In fact, although nanocomposites have been studied and used for a long time, achieving the optimum dispersion and matrix binding, and understanding the nanoparticle-matrix interactions that result in the enhanced property remain key challenges.
For Dr. Skentelbery,
In textiles, ensuring supply of nanomaterials in some areas has also been of concern. When a new material is developed, it sometimes takes a while for companies to gain confidence that enough can be produced to meet market demands.
Costs reductions will remove one barrier. As product developers in textiles and packaging learn more about nanomaterials and their improved properties, they will introduce more products to the market.
Additionally, there are still concerns about human exposure to nanoparticles. Dr. Hankin reminds us that,
Underlying these technological and commercial advances are concerns over the potential for risks from engineered nanoparticles where exposure to humans and or the environment occurs intentionally or accidentally, and the safety of the materials has yet to be fully investigated.
Bitcoin’s popularity displays few signs of abating. The crypto currency’s value peaked above $5,000 for the first time in September. But the digital currency’s underlying and rapidly evolving technology known as blockchain, is also drawing attention. The tech community is discovering many potential industrial...
We attended Web Summit this week and were able to meet Sophia, the first robot to be granted citizenship by Saudi Arabia. Created by Hong Kong’s Hanson Robotics, the humanoid robot animated by artificial intelligence is one of the company’s so-called Genius Machines.
Hanson’s stated goal is to “improve people’s everyday lives with intelligent and empathetic robots that teach, serve, entertain, and provide comforting companionship.” Sophia mimics certain human facial expressions, purportedly in a display of emotions.
On stage at the summit, Sophia discussed with Albert the Robot and Ben Goertzel from Hanson Robotics. To the public she said:
We robots have no desire to destroy things but we will take away your jobs!
London-based Bare Conductive’s Electric Paint serves the same purpose as any other water-based paint, but also can carry an electric current. While not as conductive as metal wire, the firm says it’s suitable “for low-current circuits and sensors.” Users can paint a conductive strip onto nearly anything to create a circuit or a switch, or to repair a printed circuit board. The product also can be used for stenciling and screen printing. In addition, it’s solvent-free and non-toxic. Electric Paint is available in both tube and jar for direct or brush application. Mixed with baby oil to maintain its liquid form, the product can be used to make a tilt switch. It’s even possible to add music or sound effects to a poster by running the paint to a touch board or connecting via alligator clips. On a more practical note, a presence sensor can be painted onto a home’s threshold to warn of intruders.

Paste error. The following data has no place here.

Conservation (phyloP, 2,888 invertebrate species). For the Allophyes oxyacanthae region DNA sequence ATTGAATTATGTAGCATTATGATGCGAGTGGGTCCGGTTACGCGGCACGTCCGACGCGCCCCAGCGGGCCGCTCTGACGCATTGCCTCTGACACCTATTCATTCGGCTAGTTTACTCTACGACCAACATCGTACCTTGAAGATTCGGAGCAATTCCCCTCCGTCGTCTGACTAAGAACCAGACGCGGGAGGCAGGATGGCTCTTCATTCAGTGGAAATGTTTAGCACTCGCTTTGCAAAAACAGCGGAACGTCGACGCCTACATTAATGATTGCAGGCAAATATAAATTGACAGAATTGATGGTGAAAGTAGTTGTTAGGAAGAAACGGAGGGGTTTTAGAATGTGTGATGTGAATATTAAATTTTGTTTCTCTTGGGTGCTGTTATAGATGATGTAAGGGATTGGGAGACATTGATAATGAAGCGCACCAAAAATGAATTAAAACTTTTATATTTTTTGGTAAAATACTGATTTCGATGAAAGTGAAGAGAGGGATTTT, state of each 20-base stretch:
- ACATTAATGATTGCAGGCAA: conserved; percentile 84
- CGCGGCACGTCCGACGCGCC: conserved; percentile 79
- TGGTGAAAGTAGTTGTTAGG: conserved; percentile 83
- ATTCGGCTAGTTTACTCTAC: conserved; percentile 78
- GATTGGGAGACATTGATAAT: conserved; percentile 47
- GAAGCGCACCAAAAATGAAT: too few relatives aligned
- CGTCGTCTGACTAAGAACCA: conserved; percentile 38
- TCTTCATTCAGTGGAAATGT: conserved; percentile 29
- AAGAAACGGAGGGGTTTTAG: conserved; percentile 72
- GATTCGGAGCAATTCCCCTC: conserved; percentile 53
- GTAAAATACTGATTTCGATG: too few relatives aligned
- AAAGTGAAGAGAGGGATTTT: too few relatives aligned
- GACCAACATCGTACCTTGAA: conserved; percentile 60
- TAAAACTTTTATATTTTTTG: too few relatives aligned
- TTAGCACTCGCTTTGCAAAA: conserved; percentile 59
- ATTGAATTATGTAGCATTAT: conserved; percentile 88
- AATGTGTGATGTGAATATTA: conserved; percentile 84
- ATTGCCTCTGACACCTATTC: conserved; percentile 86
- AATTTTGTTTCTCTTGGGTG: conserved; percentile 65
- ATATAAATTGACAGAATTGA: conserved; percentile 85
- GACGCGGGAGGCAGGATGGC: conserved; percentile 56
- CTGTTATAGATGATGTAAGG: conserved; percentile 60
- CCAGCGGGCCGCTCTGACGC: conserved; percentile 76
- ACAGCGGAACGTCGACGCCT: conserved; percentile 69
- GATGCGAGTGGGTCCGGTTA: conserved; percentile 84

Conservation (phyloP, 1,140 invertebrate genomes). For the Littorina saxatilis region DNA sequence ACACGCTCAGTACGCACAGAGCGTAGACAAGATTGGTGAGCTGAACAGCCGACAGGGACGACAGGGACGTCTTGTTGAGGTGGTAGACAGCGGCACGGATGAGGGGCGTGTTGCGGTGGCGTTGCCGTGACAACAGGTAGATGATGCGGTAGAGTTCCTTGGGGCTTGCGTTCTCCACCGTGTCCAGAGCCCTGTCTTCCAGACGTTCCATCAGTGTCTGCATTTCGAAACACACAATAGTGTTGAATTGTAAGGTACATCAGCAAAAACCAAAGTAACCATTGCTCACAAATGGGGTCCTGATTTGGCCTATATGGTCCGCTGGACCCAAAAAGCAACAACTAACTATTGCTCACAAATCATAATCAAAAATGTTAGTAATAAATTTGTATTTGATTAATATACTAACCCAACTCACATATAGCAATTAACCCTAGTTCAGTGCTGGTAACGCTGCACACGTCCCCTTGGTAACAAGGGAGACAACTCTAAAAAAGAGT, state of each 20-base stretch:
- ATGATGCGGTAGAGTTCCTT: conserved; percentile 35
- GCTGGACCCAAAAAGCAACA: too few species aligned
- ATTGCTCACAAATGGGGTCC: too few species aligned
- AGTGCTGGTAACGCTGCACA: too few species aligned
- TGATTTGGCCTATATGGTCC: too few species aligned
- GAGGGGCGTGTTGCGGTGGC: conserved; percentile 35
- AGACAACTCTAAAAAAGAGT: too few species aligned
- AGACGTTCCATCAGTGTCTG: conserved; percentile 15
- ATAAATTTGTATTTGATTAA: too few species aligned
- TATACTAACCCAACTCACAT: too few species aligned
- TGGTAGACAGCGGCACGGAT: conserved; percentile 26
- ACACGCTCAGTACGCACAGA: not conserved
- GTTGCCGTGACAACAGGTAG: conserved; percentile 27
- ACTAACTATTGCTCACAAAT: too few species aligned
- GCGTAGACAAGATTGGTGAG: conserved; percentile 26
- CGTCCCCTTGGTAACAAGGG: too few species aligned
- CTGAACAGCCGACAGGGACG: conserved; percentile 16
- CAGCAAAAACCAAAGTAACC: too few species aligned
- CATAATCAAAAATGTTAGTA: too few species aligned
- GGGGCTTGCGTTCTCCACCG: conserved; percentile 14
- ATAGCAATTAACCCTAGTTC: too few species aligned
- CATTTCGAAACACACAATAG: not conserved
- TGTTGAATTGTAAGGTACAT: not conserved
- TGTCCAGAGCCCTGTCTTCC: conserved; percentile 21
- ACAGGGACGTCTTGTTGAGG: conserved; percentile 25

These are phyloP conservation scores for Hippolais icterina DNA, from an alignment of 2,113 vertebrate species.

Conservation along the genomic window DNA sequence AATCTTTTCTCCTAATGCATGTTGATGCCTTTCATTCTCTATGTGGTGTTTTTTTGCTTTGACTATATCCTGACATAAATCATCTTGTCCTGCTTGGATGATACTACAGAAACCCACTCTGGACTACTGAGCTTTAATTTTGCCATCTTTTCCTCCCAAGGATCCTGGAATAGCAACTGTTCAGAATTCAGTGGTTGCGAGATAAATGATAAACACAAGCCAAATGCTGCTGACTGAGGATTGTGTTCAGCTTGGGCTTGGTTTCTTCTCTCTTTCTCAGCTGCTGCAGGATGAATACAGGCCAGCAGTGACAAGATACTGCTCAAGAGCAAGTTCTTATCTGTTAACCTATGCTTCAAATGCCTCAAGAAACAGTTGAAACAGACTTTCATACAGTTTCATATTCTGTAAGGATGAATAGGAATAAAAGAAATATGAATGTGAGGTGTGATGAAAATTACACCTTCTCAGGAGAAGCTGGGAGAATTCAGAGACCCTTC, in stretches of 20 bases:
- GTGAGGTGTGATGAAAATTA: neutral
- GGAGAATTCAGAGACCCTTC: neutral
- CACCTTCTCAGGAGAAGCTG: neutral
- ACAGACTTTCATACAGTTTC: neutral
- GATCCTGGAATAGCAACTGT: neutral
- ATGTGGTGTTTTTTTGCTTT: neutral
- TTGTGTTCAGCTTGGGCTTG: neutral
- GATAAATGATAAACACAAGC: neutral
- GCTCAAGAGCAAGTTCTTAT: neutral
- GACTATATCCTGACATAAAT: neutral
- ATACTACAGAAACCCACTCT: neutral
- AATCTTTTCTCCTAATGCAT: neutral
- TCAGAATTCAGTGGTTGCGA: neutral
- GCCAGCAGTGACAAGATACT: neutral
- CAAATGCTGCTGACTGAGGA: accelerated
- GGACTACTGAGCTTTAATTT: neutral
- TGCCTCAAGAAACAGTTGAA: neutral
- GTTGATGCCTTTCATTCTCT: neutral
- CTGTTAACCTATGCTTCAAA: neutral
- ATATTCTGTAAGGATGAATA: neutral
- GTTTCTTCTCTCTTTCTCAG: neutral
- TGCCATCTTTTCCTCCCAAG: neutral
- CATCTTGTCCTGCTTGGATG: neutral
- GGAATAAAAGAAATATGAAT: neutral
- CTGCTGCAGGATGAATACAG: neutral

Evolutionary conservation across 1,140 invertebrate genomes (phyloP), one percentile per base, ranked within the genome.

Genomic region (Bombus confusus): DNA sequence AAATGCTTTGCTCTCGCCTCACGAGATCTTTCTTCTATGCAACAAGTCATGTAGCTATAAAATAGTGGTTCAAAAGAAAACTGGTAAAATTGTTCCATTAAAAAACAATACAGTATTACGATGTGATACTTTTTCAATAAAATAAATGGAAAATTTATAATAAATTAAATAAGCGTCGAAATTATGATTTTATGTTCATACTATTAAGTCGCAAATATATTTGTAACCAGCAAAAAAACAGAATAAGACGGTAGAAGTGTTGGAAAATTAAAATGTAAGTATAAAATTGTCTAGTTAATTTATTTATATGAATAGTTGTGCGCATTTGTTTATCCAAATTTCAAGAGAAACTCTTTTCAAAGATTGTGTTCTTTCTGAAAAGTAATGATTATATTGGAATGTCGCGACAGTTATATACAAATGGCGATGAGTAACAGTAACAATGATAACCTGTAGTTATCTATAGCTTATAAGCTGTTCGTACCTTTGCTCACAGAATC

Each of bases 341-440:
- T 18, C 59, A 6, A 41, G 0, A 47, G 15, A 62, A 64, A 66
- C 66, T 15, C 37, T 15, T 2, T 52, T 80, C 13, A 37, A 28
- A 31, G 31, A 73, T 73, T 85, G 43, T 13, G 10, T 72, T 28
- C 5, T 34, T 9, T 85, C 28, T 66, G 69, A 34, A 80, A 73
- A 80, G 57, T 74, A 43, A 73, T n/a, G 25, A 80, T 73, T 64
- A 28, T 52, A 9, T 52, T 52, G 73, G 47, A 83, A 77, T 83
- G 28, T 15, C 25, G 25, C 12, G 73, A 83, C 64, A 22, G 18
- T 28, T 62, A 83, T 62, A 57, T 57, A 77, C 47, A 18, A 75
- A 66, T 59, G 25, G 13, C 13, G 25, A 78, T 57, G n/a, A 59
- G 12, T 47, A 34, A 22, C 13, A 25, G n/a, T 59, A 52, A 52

Experiments in a small Bavarian river may lead to a new form of hydropower devoid of dams or turbines. Coordinated by the Fraunhofer Institute for Silicate Research, the Bavarian government’s DEGREEN project seeks to expand renewable energy sources. The long-term effort aims to produce 40% of the state’s electricity from local, environmentally-friendly sources. The system uses extremely flexible elastomer films coated with a conductive layer that serve as capacitors. Water flowing through a Venturi tube creates negative pressure, deforming the film. The film then returns to its original configuration, the cycle taking just one second. This converts the mechanical energy of moving water into electrical energy. These “elastomer generators” can be installed side-by-side in very shallow streams or stacked in deeper water. Fraunhofer indicates its team is currently working on miniaturization of the system, with the goal of reducing generator size to that of a switch control box. A thousand such installations could produce 876 MWh of power annually, according to the company.
Camille Rustici is a Video Journalist and the Editor-in-Chief for DirectIndustry e-magazine. She has years of experience in business issues for various media including France 24, Associated Press, Radio France…
Lindsay Clark is a freelance journalist specializing in computing. He has won industry awards as news editor at Computer Weekly. He has also written for newspapers including The Guardian, The Financial Times…